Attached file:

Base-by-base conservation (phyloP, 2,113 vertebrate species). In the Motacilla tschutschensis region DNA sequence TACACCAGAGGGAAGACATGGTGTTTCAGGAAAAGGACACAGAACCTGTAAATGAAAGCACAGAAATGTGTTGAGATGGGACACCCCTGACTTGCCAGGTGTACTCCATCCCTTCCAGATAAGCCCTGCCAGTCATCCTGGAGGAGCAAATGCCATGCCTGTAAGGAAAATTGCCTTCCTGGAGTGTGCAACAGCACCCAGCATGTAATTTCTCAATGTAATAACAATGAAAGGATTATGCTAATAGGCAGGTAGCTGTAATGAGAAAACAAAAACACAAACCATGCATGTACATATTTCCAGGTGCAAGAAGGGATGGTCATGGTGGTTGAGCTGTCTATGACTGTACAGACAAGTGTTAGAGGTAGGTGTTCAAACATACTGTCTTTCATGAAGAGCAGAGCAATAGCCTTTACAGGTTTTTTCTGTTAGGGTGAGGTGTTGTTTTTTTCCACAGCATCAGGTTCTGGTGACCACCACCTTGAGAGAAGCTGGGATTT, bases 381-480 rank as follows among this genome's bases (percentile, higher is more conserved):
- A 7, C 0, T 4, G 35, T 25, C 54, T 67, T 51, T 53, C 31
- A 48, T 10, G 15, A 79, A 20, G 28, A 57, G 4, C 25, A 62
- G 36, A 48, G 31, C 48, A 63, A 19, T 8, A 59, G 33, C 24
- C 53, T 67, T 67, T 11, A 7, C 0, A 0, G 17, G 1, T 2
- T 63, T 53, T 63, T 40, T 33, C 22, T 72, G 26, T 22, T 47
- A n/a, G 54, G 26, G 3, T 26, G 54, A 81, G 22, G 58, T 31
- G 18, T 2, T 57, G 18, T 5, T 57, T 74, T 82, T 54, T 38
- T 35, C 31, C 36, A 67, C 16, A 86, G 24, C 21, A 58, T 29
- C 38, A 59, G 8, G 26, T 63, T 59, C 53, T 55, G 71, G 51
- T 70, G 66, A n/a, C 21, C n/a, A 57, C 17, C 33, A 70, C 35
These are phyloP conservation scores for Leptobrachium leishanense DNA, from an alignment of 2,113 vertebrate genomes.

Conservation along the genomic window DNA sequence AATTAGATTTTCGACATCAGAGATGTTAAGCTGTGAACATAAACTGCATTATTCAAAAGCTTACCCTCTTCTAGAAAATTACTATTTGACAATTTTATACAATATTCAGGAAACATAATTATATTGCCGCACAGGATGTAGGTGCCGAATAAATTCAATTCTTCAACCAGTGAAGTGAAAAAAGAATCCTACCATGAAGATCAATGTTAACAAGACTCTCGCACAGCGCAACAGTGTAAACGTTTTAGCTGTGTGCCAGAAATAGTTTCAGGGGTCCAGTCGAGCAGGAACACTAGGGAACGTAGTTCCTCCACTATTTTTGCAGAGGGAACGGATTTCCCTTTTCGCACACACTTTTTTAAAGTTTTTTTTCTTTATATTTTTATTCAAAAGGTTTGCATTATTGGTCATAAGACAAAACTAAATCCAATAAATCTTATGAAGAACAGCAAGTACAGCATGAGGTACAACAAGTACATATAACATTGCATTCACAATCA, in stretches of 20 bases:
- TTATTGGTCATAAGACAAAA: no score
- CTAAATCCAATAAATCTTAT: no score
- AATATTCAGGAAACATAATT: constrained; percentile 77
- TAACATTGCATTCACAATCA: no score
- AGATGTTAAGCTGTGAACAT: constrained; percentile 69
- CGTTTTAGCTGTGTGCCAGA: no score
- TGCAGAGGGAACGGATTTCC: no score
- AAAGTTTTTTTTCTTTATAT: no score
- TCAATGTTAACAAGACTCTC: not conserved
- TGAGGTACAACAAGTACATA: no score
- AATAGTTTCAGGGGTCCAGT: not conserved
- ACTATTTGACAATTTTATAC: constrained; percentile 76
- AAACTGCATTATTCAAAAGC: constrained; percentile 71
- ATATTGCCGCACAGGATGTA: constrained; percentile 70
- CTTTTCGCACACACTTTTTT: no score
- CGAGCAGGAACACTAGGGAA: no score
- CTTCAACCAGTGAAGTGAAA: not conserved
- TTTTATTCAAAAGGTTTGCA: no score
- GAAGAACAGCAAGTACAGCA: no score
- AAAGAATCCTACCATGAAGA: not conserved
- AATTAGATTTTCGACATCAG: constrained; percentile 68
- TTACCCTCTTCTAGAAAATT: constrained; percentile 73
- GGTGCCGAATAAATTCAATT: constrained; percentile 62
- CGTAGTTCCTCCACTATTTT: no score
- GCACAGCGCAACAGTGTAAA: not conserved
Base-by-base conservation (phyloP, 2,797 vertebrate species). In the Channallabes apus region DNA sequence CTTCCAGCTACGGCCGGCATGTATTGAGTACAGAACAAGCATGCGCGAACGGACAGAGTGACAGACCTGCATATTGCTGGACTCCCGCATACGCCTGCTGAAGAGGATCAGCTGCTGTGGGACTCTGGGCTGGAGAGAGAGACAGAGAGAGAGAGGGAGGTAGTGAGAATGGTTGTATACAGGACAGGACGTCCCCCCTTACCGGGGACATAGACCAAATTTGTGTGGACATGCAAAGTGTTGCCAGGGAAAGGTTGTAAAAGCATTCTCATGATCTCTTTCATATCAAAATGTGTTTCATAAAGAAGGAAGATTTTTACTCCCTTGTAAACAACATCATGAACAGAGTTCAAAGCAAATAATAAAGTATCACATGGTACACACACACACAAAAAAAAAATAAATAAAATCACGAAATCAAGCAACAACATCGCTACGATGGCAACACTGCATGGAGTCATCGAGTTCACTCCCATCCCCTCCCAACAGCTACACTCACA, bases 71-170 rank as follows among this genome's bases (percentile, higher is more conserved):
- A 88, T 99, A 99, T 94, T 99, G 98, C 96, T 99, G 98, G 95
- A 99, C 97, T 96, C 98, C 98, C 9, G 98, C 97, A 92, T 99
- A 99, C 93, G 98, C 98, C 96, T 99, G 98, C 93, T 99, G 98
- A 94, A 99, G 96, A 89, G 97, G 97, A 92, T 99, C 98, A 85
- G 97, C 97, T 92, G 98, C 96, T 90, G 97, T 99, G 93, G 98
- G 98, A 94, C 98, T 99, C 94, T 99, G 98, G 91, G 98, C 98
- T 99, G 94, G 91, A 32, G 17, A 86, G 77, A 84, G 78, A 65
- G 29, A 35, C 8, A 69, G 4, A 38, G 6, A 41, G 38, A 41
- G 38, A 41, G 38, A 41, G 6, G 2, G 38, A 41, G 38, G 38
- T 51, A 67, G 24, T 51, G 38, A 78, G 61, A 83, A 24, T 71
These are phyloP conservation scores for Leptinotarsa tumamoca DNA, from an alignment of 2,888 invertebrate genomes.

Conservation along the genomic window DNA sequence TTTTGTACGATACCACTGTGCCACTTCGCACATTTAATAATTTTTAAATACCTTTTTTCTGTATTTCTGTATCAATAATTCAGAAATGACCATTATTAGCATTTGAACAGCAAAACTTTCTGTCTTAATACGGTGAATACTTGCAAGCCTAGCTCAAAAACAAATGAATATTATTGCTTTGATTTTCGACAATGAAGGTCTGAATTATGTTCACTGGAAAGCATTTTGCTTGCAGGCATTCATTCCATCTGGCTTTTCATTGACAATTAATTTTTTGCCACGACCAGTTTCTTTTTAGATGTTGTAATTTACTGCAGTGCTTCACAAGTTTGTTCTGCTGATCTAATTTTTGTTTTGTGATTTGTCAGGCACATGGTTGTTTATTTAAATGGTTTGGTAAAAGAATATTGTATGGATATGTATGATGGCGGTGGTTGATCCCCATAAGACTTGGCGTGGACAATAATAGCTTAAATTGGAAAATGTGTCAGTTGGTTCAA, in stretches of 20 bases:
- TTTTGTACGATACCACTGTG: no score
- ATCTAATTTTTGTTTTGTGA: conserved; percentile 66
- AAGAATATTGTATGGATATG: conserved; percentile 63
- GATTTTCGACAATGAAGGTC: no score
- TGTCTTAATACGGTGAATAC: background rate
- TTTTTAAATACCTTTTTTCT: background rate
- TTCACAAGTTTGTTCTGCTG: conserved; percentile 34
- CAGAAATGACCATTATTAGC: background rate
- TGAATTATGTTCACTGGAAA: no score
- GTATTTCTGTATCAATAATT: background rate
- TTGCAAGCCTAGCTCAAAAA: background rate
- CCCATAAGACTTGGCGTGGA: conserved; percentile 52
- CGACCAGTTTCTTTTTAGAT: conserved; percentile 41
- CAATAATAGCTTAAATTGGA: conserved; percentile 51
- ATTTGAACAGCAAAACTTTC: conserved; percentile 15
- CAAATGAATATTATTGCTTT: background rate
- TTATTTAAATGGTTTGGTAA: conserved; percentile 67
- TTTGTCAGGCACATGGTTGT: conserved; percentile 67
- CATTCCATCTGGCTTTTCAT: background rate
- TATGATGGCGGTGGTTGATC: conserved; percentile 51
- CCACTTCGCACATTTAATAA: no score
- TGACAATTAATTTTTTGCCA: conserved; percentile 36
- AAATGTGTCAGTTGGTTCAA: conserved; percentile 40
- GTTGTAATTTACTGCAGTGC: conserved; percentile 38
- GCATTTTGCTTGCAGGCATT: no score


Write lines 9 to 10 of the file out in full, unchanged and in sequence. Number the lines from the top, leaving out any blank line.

- T 35, C 31, C 36, A 67, C 16, A 86, G 24, C 21, A 58, T 29
- C 38, A 59, G 8, G 26, T 63, T 59, C 53, T 55, G 71, G 51